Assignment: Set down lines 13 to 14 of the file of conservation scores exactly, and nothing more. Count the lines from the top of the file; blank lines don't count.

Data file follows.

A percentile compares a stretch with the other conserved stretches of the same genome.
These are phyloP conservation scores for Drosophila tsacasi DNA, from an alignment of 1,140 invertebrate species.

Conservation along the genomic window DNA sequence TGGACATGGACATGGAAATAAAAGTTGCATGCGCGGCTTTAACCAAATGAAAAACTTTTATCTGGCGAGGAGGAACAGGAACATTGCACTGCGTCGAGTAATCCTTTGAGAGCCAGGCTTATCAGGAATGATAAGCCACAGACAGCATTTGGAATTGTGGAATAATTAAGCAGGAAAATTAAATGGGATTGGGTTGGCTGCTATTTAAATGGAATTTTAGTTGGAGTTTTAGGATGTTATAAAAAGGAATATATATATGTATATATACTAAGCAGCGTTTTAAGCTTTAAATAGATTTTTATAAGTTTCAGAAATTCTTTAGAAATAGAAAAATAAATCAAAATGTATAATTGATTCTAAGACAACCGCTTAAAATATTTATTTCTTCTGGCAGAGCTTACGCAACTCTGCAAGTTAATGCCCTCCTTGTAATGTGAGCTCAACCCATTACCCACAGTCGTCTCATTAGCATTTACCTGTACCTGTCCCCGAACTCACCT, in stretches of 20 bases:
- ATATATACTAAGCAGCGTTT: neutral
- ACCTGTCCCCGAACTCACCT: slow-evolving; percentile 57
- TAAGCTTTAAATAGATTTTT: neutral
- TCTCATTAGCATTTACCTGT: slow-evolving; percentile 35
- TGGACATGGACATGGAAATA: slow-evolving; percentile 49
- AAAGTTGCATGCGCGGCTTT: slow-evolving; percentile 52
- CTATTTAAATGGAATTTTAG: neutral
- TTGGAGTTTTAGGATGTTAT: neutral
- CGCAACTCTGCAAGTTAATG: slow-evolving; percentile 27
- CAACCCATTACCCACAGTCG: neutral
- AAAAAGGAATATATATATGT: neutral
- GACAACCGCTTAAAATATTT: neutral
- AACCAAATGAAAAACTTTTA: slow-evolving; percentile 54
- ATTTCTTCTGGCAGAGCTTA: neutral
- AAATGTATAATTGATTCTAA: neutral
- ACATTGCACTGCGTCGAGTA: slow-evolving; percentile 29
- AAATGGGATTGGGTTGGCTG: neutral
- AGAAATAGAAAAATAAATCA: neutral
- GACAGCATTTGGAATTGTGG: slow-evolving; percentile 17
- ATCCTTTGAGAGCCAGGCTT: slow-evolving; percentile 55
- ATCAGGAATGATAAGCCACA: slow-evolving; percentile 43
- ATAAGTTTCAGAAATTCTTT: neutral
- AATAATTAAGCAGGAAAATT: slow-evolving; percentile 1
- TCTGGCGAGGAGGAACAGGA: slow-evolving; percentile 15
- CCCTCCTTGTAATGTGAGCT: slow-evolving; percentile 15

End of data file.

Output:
- CAACCCATTACCCACAGTCG: neutral
- AAAAAGGAATATATATATGT: neutral